In my commentaries this week, I’ve discussed the transcendent importance to the economy and the markets of the potential for restructuring Social Security, to include individually managed private accounts. I’ve talked about some of the myths about Social Security, and I’ve shown how private accounts have worked for public retirement systems in other countries. Today I’m going to take on the most dangerous myth of all — the one that keeps us from reforming our broken Social Security system the way Chile did two decades ago.
I’m talking about the myth of “transition costs” — the myth that it is impossibly expensive to dig out from under the wreckage of today’s bankrupt system, and move to a more robust and sustainable system of private accounts. This myth is especially dangerous because it virtually concedes that moving to private accounts would be a good idea in principle — but, like other good ideas in principle, such as buying a Gulfstream V jet, it would just be too expensive.
The myth of transition costs goes something like this. If today’s workers paid their Social Security taxes into their own private accounts instead of into Social Security’s so-called Trust Fund, in less than five years there would be no money to pay benefits to people who are already retired, and older workers not yet retired but who have paid into the system all their lives. Those people somehow have to get paid — and that’s the cost of transition. Depending on who you listen to, the present value of that cost is anywhere from $4 trillion to $11 trillion.
Why do I say that’s a myth? What’s not factual about it? Actually, nothing — it is perfectly factual. What makes it a myth is that these costs are not “transition costs.” They are simply the value of the obligations of the system, whether there is a transition or not. These costs will have to get paid somehow, someday, by somebody.
To see why I say this, consider a simple thought experiment proposed by Nobel economics laureate Milton Friedman. Suppose that we repealed Social Security this very moment, and paid everyone a Treasury bond equal to the value of his claim on the system. That means you’d get a bond worth the present value of all the payments you can expect to get out of the system over your lifetime, minus the value of all the taxes that you’ll pay into the system. You hold the bonds, or sell them if you want — perhaps using them to create your own personal retirement plan. Friedman says, “The result would be a complete transition to a strictly private system, with every participant receiving exactly what the law promises.”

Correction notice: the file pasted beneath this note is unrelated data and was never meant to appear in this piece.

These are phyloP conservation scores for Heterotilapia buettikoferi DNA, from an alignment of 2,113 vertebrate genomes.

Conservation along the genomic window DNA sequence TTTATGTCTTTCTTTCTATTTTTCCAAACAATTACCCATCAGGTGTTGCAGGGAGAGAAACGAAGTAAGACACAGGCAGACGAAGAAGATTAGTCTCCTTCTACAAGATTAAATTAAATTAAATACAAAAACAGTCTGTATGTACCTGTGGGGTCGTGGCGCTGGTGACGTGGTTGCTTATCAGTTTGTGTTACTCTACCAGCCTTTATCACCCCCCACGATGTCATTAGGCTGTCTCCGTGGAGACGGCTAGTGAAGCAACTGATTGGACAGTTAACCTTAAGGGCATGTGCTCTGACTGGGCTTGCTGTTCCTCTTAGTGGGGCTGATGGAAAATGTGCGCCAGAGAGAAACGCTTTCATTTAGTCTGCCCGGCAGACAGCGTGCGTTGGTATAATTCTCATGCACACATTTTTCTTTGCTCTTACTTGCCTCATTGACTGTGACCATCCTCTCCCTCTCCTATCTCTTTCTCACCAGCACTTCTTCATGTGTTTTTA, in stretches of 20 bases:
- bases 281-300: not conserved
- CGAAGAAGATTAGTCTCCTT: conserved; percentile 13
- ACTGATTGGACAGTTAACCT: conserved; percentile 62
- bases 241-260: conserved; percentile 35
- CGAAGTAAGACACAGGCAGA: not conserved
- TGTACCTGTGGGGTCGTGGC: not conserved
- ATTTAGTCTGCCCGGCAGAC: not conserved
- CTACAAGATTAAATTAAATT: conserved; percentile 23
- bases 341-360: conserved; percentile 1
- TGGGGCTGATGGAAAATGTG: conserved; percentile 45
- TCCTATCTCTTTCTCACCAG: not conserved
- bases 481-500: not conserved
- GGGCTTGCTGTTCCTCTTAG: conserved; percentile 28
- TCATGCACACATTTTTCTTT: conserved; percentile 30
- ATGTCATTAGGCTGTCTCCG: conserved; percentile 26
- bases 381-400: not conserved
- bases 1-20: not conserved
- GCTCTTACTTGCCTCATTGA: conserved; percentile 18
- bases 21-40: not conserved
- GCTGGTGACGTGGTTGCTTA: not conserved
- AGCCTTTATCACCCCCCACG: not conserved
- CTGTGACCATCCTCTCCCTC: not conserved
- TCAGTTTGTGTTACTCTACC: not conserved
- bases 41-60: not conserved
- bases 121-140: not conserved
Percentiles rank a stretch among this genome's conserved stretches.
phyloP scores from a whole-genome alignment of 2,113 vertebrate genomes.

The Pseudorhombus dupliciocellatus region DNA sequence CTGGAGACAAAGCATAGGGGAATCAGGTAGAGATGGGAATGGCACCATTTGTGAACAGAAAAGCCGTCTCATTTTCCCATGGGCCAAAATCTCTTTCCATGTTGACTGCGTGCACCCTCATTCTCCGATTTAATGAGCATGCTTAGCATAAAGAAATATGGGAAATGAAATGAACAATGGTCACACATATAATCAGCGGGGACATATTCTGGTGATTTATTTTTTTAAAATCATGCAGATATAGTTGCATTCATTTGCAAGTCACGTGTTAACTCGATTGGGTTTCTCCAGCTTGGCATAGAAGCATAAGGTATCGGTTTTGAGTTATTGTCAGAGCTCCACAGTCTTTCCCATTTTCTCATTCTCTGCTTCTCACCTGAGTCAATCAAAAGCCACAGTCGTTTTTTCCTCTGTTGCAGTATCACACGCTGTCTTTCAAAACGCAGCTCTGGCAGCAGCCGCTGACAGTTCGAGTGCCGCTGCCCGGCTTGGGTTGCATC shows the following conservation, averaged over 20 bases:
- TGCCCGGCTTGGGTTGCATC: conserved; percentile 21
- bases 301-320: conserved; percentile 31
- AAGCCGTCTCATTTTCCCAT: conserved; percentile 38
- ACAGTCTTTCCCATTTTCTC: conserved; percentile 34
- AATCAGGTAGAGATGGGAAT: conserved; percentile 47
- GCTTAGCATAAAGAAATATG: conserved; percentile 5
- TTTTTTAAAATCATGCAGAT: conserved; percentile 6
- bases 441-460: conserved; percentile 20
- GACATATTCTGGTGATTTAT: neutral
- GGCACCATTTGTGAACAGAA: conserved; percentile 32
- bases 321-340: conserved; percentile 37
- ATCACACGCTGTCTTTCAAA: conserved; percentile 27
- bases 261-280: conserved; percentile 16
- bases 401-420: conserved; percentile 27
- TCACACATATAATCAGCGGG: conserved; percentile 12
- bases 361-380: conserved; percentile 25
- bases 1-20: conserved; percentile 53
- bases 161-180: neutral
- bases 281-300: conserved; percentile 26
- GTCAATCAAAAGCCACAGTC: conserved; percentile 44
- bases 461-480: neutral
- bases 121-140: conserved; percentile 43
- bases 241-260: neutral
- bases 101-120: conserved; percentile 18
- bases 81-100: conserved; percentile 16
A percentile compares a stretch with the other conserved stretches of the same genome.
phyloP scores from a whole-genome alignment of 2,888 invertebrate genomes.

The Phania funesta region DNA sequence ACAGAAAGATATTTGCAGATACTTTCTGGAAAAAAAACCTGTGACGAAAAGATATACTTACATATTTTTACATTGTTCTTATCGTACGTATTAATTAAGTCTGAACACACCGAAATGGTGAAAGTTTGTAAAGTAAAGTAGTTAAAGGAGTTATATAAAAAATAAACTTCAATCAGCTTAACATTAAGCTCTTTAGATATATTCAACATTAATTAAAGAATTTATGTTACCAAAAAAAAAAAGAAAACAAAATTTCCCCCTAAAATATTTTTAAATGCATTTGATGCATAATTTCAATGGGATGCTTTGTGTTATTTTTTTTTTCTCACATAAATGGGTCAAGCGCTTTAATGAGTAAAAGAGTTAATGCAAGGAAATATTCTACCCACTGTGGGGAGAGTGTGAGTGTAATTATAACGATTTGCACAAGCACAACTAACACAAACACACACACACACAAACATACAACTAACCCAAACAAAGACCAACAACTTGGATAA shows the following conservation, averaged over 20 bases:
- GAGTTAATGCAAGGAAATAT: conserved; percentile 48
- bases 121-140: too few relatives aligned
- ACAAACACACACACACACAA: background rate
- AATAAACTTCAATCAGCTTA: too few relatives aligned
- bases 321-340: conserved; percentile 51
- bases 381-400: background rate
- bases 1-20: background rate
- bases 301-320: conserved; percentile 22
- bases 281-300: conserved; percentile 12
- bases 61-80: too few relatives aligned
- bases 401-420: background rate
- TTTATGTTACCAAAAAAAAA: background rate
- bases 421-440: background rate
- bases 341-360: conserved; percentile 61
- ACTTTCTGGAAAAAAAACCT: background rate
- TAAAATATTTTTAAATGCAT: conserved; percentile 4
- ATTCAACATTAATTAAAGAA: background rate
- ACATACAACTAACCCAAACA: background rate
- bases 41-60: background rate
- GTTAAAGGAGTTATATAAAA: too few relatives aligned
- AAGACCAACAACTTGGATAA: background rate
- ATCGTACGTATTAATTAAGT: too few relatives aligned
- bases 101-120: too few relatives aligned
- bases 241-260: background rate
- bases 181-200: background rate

The perfect transition, right? Everyone has a government obligation equal to the value of the government obligation he has right now under the old system. Nobody’s entitlement changes, and the total value of the government’s obligation doesn’t change, either. There are no losers in the deal. Perfect. The system is now private. And what are the “transition costs”? Zero. Well, not literally zero. I guess it would cost something to print the bonds on fancy paper and mail them to everyone.
Of course, while it would truly cost nothing to privatize the system this way, it would feel as though the costs were enormous. That’s because sending out all those bonds would require that the massive obligations of Social Security be recognized on the balance sheet of the federal government — and right now, they are not.
By keeping these obligations off the books, we commit a collosal act of denial, an act of self-serving magical thinking, through which we choose not to recognize the realities of these obligations, these solemn promises. And then we rail against reforming the system because doing so would cause us to recognize these realities. We call that act of recognition, that act of honesty, that act of integrity… “transition costs.”
And in our denial, with every passing day, the costs of the existing system get higher and higher, as more and more people retire in relation to the smaller number entering the workforce. The sooner we face reality — the sooner we can stop these mounting costs. Let’s start by making a promise to ourselves right now — let’s stop calling them “transition costs.”
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